Monday, September 21, 2009

From the Vegetable Garden

It's time for another peek into the vegetable garden! The fall vegetables are picking up their pace while the summer ones are rapidly screeching to a halt among the rains that have been making Spring Hill, Tennessee seem much more like the Pacific Northwest. I saw the sun yesterday for about 15-20 minutes and used that time to scope out the garden and its current state of disrepair. I'll post more on the work that needs to be done another time as the list making is just beginning but for now have a look at the vegetable garden. Don't forget to check out other blogs for their vegetable garden updates at In the Garden!


By far the greenest of the greens are the radishes. I've never actually eaten radish greens before and recently have come across some radish green soup recipes that look interesting. I picked a nice sized radish this morning perfect for slicing and dropping in a salad.



A few beets are coming along. I'm a little disappointed that more have not emerged but I may have time to add some more seed if I plan on adding some frost protection later.




The beans are well on their way to producing a healthy final crop. Hopefully we'll get to freeze the green beans to preserve them over the winter. We don't have a pressure canner which is necessary to can beans and other low acid foods.





Some of the last of the summer crops still producing are the peppers. The peppers have had no problems this year with bugs, animals, or disease. These peppers are the same as the purple peppers from my last vegetable garden update but have been left to develop a little longer to change their color to red. I like a little variety in pepper appearance from the same old green peppers.




Of course we can't forget the herbs! My wife's favorite has to be cilantro and it is coming up everywhere in one 3'x4' raised bed. I let our spring crop of cilantro go to seed then sprinkled the seed in this bed and just let it go. Once the cooler temperatures and consistent rains came the cilantro started to sprout. There are 4-5 small seedling that have emerged with quite a few more cotyledons appearing every day. We may have more cilantro than we can handle.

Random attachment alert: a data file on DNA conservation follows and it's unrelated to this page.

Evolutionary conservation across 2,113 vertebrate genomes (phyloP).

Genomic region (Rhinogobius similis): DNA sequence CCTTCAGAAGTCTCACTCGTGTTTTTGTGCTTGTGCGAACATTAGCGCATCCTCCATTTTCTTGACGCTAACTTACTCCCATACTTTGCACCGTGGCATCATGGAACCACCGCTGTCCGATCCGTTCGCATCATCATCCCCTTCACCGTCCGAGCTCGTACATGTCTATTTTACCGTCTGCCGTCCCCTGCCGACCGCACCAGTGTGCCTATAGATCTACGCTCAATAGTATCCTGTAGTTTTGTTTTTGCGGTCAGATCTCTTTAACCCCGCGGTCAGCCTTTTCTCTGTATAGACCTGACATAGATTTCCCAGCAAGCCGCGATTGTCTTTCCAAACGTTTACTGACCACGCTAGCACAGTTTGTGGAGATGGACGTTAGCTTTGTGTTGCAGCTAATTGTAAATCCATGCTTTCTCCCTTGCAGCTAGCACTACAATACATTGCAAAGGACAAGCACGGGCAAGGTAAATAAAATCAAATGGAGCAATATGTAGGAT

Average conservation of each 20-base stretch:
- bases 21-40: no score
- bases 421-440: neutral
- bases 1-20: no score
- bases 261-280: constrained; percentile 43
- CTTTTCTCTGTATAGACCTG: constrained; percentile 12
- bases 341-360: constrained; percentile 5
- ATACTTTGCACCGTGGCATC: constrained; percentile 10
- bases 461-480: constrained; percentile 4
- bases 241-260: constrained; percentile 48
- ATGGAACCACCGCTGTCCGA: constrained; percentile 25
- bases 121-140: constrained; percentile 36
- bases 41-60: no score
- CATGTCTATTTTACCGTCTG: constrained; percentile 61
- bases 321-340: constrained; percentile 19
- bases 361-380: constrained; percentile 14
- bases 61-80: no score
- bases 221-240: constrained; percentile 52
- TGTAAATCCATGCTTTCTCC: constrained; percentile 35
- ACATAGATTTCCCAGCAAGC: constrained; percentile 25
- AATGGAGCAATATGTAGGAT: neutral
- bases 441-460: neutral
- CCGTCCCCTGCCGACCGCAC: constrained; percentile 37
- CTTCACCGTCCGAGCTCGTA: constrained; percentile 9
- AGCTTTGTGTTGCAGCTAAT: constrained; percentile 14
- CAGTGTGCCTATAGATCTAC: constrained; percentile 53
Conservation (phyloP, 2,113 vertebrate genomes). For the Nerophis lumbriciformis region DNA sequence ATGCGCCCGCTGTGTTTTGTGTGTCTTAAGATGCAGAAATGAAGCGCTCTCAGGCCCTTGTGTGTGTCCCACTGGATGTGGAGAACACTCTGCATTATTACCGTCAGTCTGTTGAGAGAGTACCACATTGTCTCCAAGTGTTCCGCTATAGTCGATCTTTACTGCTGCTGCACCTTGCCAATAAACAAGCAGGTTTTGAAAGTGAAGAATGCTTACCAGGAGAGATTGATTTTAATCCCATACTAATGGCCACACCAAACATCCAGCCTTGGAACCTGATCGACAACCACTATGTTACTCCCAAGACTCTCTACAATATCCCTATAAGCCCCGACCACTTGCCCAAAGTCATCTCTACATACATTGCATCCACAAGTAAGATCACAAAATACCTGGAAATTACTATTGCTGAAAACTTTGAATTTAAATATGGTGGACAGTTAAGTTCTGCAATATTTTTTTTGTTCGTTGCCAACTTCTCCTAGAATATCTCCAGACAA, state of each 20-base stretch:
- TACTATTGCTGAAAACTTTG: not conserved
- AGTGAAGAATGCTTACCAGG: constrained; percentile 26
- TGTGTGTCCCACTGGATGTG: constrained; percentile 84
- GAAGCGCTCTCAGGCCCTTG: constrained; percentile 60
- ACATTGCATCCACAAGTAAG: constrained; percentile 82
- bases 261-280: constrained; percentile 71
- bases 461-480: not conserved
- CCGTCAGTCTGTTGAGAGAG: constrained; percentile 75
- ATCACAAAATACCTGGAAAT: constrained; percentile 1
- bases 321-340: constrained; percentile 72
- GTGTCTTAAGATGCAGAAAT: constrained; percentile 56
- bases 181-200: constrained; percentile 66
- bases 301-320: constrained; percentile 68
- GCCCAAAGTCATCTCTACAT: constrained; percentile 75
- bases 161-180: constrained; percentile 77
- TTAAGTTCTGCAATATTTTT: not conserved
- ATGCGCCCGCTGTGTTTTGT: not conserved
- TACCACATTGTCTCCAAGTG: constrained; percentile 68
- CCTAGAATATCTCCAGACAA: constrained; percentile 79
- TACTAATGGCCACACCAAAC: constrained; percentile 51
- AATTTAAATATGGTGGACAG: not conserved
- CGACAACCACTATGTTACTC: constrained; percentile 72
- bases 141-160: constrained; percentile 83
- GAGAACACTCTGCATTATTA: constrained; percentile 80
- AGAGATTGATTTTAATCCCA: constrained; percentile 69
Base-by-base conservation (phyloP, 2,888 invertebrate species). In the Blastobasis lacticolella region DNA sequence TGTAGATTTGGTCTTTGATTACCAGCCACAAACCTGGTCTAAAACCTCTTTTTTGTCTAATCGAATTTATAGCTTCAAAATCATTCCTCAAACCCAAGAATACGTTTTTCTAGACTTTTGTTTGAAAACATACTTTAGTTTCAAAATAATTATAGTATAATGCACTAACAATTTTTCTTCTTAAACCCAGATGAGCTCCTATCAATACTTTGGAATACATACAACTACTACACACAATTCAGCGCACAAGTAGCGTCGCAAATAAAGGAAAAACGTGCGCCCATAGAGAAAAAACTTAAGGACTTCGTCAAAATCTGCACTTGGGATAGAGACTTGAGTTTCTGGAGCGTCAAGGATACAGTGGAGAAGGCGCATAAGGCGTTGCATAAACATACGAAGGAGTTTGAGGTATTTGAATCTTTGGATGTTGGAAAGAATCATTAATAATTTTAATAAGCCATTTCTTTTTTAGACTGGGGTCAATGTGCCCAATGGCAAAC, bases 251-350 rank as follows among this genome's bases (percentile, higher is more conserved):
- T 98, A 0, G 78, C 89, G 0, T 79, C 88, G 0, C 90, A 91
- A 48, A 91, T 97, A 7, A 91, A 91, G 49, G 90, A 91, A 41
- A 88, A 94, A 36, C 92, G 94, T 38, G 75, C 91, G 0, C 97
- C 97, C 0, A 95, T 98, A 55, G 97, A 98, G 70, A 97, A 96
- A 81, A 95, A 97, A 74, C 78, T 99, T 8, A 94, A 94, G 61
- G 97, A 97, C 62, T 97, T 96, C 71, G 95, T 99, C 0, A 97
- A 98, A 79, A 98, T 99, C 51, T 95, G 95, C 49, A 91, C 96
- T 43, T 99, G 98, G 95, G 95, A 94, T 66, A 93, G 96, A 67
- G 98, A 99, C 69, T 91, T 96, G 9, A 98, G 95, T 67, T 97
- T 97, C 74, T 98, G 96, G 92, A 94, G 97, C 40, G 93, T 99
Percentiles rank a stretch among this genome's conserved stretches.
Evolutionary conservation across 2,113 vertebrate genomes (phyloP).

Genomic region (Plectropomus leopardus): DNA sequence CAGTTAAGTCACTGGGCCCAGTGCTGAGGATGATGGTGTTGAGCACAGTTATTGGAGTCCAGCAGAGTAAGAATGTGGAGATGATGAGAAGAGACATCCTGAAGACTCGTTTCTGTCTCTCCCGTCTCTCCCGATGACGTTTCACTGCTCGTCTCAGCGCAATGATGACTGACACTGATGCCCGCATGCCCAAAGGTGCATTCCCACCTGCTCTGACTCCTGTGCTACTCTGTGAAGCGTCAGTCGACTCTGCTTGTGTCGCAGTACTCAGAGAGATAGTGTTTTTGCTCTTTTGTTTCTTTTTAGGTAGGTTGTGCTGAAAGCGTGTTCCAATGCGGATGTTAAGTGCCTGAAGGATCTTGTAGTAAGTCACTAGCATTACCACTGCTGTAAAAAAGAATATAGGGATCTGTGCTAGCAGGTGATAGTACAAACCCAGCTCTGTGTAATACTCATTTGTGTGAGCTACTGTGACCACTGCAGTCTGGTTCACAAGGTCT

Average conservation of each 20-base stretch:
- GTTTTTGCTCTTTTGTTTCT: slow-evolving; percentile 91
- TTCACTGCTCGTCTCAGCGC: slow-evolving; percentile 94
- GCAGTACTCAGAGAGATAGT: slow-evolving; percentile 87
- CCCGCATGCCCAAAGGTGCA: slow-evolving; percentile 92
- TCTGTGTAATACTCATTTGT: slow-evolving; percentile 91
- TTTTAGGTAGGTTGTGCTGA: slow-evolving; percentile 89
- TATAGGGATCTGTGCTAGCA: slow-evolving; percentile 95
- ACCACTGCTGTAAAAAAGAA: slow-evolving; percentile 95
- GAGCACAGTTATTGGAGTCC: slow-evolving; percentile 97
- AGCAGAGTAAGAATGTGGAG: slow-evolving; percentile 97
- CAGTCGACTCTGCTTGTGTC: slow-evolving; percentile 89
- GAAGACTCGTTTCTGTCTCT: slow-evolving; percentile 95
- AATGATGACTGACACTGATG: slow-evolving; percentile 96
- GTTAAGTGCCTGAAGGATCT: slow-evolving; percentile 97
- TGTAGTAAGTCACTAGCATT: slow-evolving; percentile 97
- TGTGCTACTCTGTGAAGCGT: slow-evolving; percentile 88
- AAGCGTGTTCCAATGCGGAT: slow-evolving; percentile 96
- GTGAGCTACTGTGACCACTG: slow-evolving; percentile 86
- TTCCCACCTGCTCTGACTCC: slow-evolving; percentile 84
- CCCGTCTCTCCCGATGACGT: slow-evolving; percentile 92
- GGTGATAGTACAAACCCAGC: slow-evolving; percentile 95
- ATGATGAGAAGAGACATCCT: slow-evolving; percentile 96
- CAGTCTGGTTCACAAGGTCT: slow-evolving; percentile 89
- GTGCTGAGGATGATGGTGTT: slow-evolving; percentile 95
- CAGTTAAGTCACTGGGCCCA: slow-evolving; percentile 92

I have one more vegetable to show you, the pumpkin. We actually have about 4 on the vine but their growth is going to be severely limited due to the squash vine borer. If there was one bug I could eliminate from my garden for all time it would have to be the squash vine borer. Every summer squash and zucchini crop this year was destroyed by the borers and now they moved on to the pumpkins. At least we'll end up with a few nice decorative pumpkins this year even if they aren't large enough to make the Jack-O-Lantern for Halloween. That will give us a good excuse to visit a pumpkin farm with the kids.







8 comments :

  1. Those veggies look great! Especially the peppers, yummmm. I still wish my tomatoes had done better this year.

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  2. I am SO envious of you picking and eating radishes already. I have been most negligent with planting my fall veggie garden. I need to take a clue from my fellow TN bloggers and get to work. Your pepper is most pretty. I hope your pumpkins ripens too. You know it is most satisfying growing your own pumpkin for Halloween and the girls will love it. I added your link it. Have a good day and hopefully you'll dry out. We've barely received any rain here.

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  3. Your pumpkin looks great, Dave! And I'm so jealous of your volunteer cilantro, one of my all-time favorite herbs as well. We had a ton of volunteers in our tomato bed last year, and I was hoping we'd just keep getting volunteer cilantro from there on out, but nary a cilantro came up there this year. Rats!

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  4. Everything in your veggie department looks great, Dave! I finally have ONE yellow pear tomato fully ripened and I'm waiting to savour it in a salad this evening. Hee! Tons left to ripen, though.

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  5. Great looking veggies. I can't seem to get herbs to grow from seed. This seems to have been a bad yr for most things.

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  6. What a gorgeous pumpkin! Borers are the worst...I found them in the stems of a dahlia that snapped off and an Autumn Joy Sedum. Yucky. gail

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  7. I don't have a late season veggie garden. I pack so much into our relatively short summer growin season that by the time fall arrives, I'm ready to call it quits!

    About the only thing we have in the garden now is decorative gourds and lettuce.

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  8. Hi Dave,
    Something I learned years ago about beet germination is that the seeds need REALLY good soil contact. As in, after you've planted the beet seeds, step on them. (Don't jump and stamp hard enough to compact the soil, just step on them.)

    Since I heard (and started applying) that concept, I'm getting too many sprouts!

    Enjoy!

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